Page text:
Tartine Style Pan Integrale
Chad Robertson's Tartine Bread calls it the holy grail. It does not give the recipe -- but then, it is far simpler than any recipe in the Tartine Bread book. Fewer ingredients, fewer steps. Too simple to speak of, perhaps. But Robertson hints that it is worth it.
It is a 100% whole wheat bread, with 100% whole wheat wild yeast starter, the only other ingredients being water and salt. Method is all.
This is my go-to bread. I make it when I need a touchstone, when I'm trying something new and want to compare it or when I've had enough of making different kind of breads, with unfamiliar ingredients, and want something simpler, something pure, something I know and feel comfortable with.
This bread is comfortable shoes.
I made this one in the midst of experimenting with my sandwich loaves. And I believe this loaf tastes better than those sandwich loaves. I gave one of these breads away, but this loaf disappeared faster than the sandwich loaves did, in our household. This is the bread you would reach for first. Even if it did sag a bit when it hit the dutch oven, and didn't see the same amount of rise that the sandwich loaf did.
I was surprised (again, always) by the way the holes in the crumb of this pan integrale developed such large irregular holes -- because the sandwich loaf that I made right beside it did not, and both had the same amount of turns, the same amount of time fermenting, the same amount of time proofing. The only thing different is the hydration, of the starter and the final dough.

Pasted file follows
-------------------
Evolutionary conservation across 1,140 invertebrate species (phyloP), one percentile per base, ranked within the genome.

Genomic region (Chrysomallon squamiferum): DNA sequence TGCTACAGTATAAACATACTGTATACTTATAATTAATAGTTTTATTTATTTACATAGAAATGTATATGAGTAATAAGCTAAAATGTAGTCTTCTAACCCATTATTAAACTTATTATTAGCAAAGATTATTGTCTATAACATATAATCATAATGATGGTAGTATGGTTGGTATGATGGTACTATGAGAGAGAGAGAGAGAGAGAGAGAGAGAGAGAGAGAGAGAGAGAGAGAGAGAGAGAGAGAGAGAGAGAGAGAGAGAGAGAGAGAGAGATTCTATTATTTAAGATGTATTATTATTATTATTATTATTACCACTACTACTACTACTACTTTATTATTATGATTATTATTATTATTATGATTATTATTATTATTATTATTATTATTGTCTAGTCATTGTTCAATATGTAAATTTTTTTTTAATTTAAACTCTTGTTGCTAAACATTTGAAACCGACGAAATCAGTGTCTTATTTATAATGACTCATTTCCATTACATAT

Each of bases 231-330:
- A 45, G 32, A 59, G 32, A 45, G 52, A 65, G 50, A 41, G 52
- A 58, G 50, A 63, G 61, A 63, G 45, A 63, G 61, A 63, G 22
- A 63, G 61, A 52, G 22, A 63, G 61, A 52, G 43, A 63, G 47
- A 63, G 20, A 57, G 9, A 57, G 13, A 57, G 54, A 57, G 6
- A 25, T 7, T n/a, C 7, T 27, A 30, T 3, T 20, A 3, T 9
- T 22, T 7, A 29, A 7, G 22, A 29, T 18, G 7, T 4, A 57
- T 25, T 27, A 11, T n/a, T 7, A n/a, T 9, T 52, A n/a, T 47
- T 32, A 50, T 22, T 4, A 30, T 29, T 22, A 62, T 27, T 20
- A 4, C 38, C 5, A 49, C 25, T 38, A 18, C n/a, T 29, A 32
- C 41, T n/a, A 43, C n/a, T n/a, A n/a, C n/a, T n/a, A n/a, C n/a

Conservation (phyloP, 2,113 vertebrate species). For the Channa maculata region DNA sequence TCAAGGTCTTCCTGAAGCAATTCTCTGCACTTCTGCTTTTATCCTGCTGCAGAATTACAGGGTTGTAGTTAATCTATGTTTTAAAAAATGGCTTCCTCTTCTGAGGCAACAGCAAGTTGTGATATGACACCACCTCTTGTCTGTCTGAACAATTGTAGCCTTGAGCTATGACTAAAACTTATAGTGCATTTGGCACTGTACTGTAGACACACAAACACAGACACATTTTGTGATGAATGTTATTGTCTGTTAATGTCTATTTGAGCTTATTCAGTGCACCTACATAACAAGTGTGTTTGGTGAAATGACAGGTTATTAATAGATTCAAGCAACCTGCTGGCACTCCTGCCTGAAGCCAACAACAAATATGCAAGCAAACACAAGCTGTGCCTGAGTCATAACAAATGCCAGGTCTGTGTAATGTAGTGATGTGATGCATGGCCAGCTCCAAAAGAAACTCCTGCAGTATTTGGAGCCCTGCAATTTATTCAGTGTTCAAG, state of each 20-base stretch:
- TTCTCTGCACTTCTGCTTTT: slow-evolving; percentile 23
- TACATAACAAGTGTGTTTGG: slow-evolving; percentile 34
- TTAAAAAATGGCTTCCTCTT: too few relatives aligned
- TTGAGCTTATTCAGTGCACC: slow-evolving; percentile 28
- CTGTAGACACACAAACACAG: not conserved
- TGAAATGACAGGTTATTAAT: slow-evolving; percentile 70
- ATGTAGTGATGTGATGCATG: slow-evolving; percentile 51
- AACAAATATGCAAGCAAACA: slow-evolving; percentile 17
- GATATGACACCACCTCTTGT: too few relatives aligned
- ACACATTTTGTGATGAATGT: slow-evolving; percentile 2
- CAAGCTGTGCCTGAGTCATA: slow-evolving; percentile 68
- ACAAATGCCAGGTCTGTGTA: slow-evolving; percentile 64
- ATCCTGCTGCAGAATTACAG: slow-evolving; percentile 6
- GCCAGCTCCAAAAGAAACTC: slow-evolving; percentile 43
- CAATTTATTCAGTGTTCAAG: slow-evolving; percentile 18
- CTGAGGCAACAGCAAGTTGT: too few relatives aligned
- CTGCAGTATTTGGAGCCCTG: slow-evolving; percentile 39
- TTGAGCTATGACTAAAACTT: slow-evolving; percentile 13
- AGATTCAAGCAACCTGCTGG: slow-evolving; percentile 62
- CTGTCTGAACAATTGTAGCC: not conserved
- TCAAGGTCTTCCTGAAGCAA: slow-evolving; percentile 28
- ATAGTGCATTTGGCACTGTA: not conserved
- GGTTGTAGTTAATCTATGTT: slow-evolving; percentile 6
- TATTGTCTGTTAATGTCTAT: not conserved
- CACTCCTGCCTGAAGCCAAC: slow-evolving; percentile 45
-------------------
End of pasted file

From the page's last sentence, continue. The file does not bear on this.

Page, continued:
But that, obviously, makes all the difference.
A good bread. Truly 'worth it.'
Notes to Myself
- Why do you suppose there are more large, irregular holes in this bread than in the sandwich loaf? Supposedly, if they both had the same turns, the gluten network would be the same, wouldn't it? Why then would the yeast leave such big blobs of carbon dioxide behind in this dough, and not the sandwich loaf? And the sandwich loaf saw a more dramatic rise than this one, despite the large irregular holes in this one. So it is not the carbon dioxide alone that raises the bread. There are mysteries here.